What is Bitcoin?
Bitcoin is a type of digital currency.
While this definition of Bitcoin is technically correct, it’s also a pretty incomplete one.
At its most basic level Bitcoin is a computer protocol.
If you’re not familiar with computer protocols they’re basically sets of rules that govern how information is transferred between computers.
This protocol allows independent computers across the Internet to link together to form a decentralized network.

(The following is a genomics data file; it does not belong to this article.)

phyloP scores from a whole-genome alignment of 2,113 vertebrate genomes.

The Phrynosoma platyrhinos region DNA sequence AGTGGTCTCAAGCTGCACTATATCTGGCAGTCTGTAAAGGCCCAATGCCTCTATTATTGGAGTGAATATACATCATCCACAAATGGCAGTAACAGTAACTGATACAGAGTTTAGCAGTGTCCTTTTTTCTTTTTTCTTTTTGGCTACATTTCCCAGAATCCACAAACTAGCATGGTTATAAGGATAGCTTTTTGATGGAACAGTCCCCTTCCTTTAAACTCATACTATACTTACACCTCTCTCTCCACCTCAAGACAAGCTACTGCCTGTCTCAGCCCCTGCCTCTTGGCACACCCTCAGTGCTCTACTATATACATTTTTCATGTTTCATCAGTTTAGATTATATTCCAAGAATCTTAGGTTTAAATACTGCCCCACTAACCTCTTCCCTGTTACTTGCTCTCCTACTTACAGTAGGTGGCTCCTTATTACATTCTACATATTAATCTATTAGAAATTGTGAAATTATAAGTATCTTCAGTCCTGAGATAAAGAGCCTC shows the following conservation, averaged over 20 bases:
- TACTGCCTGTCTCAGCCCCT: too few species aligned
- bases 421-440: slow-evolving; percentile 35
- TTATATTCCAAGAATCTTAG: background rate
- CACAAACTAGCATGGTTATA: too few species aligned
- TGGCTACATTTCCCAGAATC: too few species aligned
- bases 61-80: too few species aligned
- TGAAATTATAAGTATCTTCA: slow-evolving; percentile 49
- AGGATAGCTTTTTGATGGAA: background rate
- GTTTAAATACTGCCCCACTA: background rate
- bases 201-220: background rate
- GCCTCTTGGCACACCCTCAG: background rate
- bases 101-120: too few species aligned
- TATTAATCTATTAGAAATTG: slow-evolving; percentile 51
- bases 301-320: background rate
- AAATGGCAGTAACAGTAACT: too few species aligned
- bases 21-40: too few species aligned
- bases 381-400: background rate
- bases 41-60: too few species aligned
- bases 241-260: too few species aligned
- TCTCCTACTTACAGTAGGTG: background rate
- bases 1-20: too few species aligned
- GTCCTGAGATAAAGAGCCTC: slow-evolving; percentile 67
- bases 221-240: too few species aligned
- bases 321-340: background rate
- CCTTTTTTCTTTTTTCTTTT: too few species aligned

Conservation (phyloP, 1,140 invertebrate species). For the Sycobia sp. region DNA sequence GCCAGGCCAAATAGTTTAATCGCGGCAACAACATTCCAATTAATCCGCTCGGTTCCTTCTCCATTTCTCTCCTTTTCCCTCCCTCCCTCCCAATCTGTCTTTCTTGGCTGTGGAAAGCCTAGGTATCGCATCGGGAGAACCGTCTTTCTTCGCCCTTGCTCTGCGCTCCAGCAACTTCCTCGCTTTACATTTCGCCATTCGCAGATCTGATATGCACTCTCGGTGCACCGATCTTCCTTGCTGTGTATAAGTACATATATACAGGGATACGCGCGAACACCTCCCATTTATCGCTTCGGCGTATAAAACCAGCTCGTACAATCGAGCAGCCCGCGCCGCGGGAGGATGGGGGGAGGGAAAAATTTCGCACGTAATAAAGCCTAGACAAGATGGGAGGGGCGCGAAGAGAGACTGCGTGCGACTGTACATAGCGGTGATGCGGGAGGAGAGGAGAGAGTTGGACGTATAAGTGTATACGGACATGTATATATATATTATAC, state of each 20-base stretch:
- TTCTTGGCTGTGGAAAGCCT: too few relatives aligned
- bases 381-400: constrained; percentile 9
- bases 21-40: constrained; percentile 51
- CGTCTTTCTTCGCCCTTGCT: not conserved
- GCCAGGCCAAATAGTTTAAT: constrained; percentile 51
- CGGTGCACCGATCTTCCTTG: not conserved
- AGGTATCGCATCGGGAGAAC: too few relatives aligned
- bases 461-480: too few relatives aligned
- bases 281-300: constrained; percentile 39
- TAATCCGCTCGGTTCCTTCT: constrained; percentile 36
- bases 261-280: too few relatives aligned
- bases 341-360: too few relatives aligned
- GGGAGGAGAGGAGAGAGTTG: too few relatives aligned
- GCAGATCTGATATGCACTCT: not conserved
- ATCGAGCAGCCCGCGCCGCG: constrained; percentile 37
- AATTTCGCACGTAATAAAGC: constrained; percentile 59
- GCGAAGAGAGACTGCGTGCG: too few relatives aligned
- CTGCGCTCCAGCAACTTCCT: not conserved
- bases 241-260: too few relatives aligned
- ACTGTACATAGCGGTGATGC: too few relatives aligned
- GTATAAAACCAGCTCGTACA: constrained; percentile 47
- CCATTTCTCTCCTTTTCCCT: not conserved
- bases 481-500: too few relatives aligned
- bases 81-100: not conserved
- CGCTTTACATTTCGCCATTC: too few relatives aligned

What’s unique about the Bitcoin protocol is that decades of research into cryptography have culminated in a way to send digital information in a manner that is safer and more secure than ever before.
We’ll explore the technical components of how Bitcoin accomplishes this a little later in a different blog post.
But for now we want to paint a clearer picture of what this decentralized network does and why it’s important.
The most practical way to think about Bitcoin is to envision it as an Internet-wide distributed ledger.
Instead of one ledger held by an accountant, it’s a shared ledger held by everyone.
This is triple-entry accounting.
This is what makes Bitcoin (and other blockchain tech) valuable.